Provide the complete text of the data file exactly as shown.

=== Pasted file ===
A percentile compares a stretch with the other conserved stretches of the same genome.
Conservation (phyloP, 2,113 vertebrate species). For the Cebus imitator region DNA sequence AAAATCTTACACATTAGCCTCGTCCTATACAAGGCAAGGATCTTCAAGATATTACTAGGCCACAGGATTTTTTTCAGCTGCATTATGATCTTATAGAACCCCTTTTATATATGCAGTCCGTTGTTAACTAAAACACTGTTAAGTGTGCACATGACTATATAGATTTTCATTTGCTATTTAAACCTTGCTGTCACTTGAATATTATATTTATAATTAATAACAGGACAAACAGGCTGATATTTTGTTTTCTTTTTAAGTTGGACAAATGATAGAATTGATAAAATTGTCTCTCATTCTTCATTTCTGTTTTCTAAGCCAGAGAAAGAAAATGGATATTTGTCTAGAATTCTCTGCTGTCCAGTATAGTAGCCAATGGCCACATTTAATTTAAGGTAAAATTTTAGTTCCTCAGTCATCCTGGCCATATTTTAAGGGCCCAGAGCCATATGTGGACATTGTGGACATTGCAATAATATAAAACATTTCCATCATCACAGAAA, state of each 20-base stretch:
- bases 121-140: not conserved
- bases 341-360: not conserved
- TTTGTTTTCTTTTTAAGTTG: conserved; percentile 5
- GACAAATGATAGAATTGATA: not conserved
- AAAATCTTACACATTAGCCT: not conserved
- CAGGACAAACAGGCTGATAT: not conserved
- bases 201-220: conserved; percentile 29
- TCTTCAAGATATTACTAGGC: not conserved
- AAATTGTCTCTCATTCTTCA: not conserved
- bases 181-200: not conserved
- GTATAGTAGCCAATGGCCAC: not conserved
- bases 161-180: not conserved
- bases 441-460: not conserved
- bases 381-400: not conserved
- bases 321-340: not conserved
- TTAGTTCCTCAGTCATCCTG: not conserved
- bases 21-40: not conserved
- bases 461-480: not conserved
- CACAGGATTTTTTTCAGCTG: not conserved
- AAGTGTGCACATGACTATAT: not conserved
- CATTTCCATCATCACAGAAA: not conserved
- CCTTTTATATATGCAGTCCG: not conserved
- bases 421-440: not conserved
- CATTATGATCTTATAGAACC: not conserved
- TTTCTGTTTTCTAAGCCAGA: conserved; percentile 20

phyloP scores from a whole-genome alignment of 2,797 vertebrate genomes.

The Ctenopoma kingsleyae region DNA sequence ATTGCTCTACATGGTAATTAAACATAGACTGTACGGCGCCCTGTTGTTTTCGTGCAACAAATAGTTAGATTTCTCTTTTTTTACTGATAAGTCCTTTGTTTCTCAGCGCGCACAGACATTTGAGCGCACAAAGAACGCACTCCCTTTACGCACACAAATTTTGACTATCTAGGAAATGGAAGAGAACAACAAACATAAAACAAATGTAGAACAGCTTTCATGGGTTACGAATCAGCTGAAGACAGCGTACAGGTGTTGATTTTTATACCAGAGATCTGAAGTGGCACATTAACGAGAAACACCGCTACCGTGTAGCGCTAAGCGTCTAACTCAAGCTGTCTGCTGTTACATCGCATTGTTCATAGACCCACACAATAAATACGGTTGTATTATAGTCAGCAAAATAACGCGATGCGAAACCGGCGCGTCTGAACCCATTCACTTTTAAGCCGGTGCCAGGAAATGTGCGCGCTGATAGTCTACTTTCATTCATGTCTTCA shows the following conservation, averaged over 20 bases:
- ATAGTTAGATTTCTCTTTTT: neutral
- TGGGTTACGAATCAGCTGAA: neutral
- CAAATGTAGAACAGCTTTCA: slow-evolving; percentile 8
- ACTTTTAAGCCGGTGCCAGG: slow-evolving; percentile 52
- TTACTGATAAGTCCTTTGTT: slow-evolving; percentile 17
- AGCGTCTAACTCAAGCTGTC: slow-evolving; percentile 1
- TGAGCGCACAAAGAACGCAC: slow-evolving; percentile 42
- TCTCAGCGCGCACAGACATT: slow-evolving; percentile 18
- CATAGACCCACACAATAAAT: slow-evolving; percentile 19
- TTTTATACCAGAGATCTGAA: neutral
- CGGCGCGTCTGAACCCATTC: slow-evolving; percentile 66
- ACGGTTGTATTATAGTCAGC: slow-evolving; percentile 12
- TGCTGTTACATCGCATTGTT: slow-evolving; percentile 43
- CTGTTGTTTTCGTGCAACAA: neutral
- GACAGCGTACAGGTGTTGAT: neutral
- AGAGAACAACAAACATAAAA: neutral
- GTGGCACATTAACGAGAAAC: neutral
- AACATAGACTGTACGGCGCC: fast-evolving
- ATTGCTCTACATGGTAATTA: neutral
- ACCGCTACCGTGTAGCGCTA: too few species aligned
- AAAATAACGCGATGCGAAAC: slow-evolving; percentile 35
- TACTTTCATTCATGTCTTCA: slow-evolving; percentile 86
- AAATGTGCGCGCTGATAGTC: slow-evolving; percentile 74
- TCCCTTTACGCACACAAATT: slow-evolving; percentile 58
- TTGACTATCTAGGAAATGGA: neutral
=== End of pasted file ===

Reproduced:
A percentile compares a stretch with the other conserved stretches of the same genome.
Conservation (phyloP, 2,113 vertebrate species). For the Cebus imitator region DNA sequence AAAATCTTACACATTAGCCTCGTCCTATACAAGGCAAGGATCTTCAAGATATTACTAGGCCACAGGATTTTTTTCAGCTGCATTATGATCTTATAGAACCCCTTTTATATATGCAGTCCGTTGTTAACTAAAACACTGTTAAGTGTGCACATGACTATATAGATTTTCATTTGCTATTTAAACCTTGCTGTCACTTGAATATTATATTTATAATTAATAACAGGACAAACAGGCTGATATTTTGTTTTCTTTTTAAGTTGGACAAATGATAGAATTGATAAAATTGTCTCTCATTCTTCATTTCTGTTTTCTAAGCCAGAGAAAGAAAATGGATATTTGTCTAGAATTCTCTGCTGTCCAGTATAGTAGCCAATGGCCACATTTAATTTAAGGTAAAATTTTAGTTCCTCAGTCATCCTGGCCATATTTTAAGGGCCCAGAGCCATATGTGGACATTGTGGACATTGCAATAATATAAAACATTTCCATCATCACAGAAA, state of each 20-base stretch:
- bases 121-140: not conserved
- bases 341-360: not conserved
- TTTGTTTTCTTTTTAAGTTG: conserved; percentile 5
- GACAAATGATAGAATTGATA: not conserved
- AAAATCTTACACATTAGCCT: not conserved
- CAGGACAAACAGGCTGATAT: not conserved
- bases 201-220: conserved; percentile 29
- TCTTCAAGATATTACTAGGC: not conserved
- AAATTGTCTCTCATTCTTCA: not conserved
- bases 181-200: not conserved
- GTATAGTAGCCAATGGCCAC: not conserved
- bases 161-180: not conserved
- bases 441-460: not conserved
- bases 381-400: not conserved
- bases 321-340: not conserved
- TTAGTTCCTCAGTCATCCTG: not conserved
- bases 21-40: not conserved
- bases 461-480: not conserved
- CACAGGATTTTTTTCAGCTG: not conserved
- AAGTGTGCACATGACTATAT: not conserved
- CATTTCCATCATCACAGAAA: not conserved
- CCTTTTATATATGCAGTCCG: not conserved
- bases 421-440: not conserved
- CATTATGATCTTATAGAACC: not conserved
- TTTCTGTTTTCTAAGCCAGA: conserved; percentile 20

phyloP scores from a whole-genome alignment of 2,797 vertebrate genomes.

The Ctenopoma kingsleyae region DNA sequence ATTGCTCTACATGGTAATTAAACATAGACTGTACGGCGCCCTGTTGTTTTCGTGCAACAAATAGTTAGATTTCTCTTTTTTTACTGATAAGTCCTTTGTTTCTCAGCGCGCACAGACATTTGAGCGCACAAAGAACGCACTCCCTTTACGCACACAAATTTTGACTATCTAGGAAATGGAAGAGAACAACAAACATAAAACAAATGTAGAACAGCTTTCATGGGTTACGAATCAGCTGAAGACAGCGTACAGGTGTTGATTTTTATACCAGAGATCTGAAGTGGCACATTAACGAGAAACACCGCTACCGTGTAGCGCTAAGCGTCTAACTCAAGCTGTCTGCTGTTACATCGCATTGTTCATAGACCCACACAATAAATACGGTTGTATTATAGTCAGCAAAATAACGCGATGCGAAACCGGCGCGTCTGAACCCATTCACTTTTAAGCCGGTGCCAGGAAATGTGCGCGCTGATAGTCTACTTTCATTCATGTCTTCA shows the following conservation, averaged over 20 bases:
- ATAGTTAGATTTCTCTTTTT: neutral
- TGGGTTACGAATCAGCTGAA: neutral
- CAAATGTAGAACAGCTTTCA: slow-evolving; percentile 8
- ACTTTTAAGCCGGTGCCAGG: slow-evolving; percentile 52
- TTACTGATAAGTCCTTTGTT: slow-evolving; percentile 17
- AGCGTCTAACTCAAGCTGTC: slow-evolving; percentile 1
- TGAGCGCACAAAGAACGCAC: slow-evolving; percentile 42
- TCTCAGCGCGCACAGACATT: slow-evolving; percentile 18
- CATAGACCCACACAATAAAT: slow-evolving; percentile 19
- TTTTATACCAGAGATCTGAA: neutral
- CGGCGCGTCTGAACCCATTC: slow-evolving; percentile 66
- ACGGTTGTATTATAGTCAGC: slow-evolving; percentile 12
- TGCTGTTACATCGCATTGTT: slow-evolving; percentile 43
- CTGTTGTTTTCGTGCAACAA: neutral
- GACAGCGTACAGGTGTTGAT: neutral
- AGAGAACAACAAACATAAAA: neutral
- GTGGCACATTAACGAGAAAC: neutral
- AACATAGACTGTACGGCGCC: fast-evolving
- ATTGCTCTACATGGTAATTA: neutral
- ACCGCTACCGTGTAGCGCTA: too few species aligned
- AAAATAACGCGATGCGAAAC: slow-evolving; percentile 35
- TACTTTCATTCATGTCTTCA: slow-evolving; percentile 86
- AAATGTGCGCGCTGATAGTC: slow-evolving; percentile 74
- TCCCTTTACGCACACAAATT: slow-evolving; percentile 58
- TTGACTATCTAGGAAATGGA: neutral